Business travel

Business travel is back. Here’s what you need to know now

Experts have predicted business travel will return by fall, but a recent Global Rescue survey found business travelers are already taking off, roads and rails.

Photo courtesy of Bruce Mars via Unsplash

The pandemic has crushed business travel for more than a year, but new information reveals road warriors are returning to the skies, roads and rails for business and sales meetings. Experts predicts that business travel would return by fall, but a recent Global Rescue survey found that more than half of business travelers (61 percent) have already made their first multi-day domestic business trip.

Business travel is making a comeback due to rising COVID-19 vaccination levels and the gradual reduction in government quarantine and testing requirements. Nonetheless, barriers to post-pandemic travel persist, especially when it comes to international business travel.

According to the survey, which interviewed more than 1700 current and former members of Global Rescue between July 27 and July 31, 2021, 17 percent of business travelers have already taken their first multi-day international business trip of the year. A little over a quarter (27 percent) expect to do so by March 2022.

Business leaders and human resources managers are shifting work schedules from work-at-home mandates caused by a pandemic to hybrid models with staff working remotely on some days and from the office on other days. If the pandemic has shown anything about remote working, it’s that productive work can be done from almost anywhere, and people are going to benefit.

The survey results reflect this expectation. More than half of respondents (54 percent) who travel for business have reported that their company uses, or will use, a hybrid model of on-site and off-site work. But most of the business travelers surveyed (61 percent) said a hybrid work model would not reduce their business trips despite the availability of online conferencing apps like Zoom, Cisco’s Webex, and Microsoft Teams.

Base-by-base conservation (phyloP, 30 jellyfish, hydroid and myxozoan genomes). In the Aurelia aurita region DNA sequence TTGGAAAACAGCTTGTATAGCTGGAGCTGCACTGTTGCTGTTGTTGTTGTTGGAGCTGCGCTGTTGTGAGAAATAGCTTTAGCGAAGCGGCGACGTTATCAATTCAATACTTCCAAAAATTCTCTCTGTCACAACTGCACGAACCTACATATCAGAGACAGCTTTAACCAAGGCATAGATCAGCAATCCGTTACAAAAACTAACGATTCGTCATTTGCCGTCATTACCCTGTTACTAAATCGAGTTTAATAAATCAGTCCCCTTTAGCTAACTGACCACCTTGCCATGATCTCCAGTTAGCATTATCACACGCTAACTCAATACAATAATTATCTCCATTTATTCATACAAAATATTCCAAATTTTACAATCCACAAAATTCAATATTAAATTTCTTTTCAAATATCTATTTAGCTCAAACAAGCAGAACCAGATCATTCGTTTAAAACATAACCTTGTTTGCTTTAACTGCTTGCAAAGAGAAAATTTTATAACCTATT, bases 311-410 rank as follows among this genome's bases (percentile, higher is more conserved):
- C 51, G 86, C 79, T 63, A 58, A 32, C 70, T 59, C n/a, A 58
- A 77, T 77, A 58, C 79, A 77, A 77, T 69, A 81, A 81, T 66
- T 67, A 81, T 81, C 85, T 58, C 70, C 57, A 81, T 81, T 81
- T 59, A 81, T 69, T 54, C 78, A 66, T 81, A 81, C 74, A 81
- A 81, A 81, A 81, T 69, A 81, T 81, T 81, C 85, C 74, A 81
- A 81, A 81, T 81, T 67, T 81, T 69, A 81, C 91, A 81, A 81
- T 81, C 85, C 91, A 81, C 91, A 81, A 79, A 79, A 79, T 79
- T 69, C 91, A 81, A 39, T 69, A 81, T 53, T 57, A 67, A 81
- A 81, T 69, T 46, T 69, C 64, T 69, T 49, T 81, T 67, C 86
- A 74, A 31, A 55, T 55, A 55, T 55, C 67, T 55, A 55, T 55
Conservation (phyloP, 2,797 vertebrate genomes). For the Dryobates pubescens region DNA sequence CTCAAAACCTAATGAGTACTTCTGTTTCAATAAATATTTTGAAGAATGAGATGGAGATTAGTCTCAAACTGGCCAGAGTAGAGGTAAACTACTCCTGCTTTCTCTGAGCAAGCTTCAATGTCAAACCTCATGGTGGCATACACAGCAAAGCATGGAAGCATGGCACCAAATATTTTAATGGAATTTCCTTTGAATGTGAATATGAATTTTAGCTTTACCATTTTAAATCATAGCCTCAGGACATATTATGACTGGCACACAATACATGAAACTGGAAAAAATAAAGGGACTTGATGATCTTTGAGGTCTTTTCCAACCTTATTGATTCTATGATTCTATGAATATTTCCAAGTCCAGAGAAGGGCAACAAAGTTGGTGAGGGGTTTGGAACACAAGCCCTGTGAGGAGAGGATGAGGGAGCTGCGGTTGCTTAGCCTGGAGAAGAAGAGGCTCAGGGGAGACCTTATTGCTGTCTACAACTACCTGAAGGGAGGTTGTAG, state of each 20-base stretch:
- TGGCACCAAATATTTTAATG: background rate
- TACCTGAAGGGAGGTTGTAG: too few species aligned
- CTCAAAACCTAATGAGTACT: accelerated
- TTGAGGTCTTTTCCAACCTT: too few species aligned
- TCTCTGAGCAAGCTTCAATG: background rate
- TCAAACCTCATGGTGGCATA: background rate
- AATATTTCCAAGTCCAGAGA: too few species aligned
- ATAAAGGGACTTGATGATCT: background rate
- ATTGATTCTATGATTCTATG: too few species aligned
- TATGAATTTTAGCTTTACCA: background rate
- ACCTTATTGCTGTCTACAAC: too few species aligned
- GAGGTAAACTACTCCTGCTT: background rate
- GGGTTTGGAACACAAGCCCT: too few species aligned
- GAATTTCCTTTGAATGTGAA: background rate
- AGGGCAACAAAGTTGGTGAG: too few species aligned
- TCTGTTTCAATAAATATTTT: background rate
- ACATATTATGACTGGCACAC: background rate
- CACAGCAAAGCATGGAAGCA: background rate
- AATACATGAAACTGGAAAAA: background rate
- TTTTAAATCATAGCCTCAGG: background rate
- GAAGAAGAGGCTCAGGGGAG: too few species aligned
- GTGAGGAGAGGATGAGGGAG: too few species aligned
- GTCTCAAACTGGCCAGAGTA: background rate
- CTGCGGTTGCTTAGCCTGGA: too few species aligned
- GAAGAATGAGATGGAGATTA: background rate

The reason is simple. Not all types of work are equally effective if key employees work remotely from their internal and external counterparts. More … than 90 percent of business travelers surveyed said that in-person business and sales meetings were “definitely” or “generally” more successful than video conferencing. Less than 9 percent said video conferencing was more successful than face-to-face business and sales meetings.

While videoconferencing likely reduces the total volume of business travel in the short term, there is no substitute for being in the same room with others. According to the survey, video conferencing will have a mixed impact on business travelers.

Thirty-five percent of business travelers said they expected video conferencing to replace about half of routine business travel in the future. Another 27 percent said they expected to use video conferencing sparingly and resume routine business travel for in-person business and sales meetings as the pandemic health threat diminishes. Sixteen percent said they believe video conferencing will replace most business travel for in-person business meetings and sales meetings. More than a fifth (21%) stated that they do not use video conferencing in their business.

The biggest concerns for future work-related trips among business travelers are quarantine, coronavirus infection, border closures, poor medical infrastructure at destination, and insufficient emergency response from their company to help in a medical or safety emergency.

Never have business leaders been more aware of and more concerned with managing travel risks and the duty of care they owe to their employees on the move. Today, the risk profile of business travel is different and awareness among business travelers is at an all time high.

Mitigating these risks is the responsibility of an organization’s security manager, travel manager, and human resources manager, who are responsible for developing and overseeing the policies, programs, and logistics that protect staff on the move. Employees look to them to do everything possible to ensure their safety. CEOs also rely on them, as they have a duty of care responsibility to their employees, to take care of them and to avoid exposing them to unnecessary or undue risk.

Dan Richards is the CEO of Global Rescue, the world’s leading provider of medical, security, evacuation and travel risk management services. He currently sits on the US Travel and Tourism Advisory Board of the US Department of Commerce and is a global member of the World Travel and Tourism Council.

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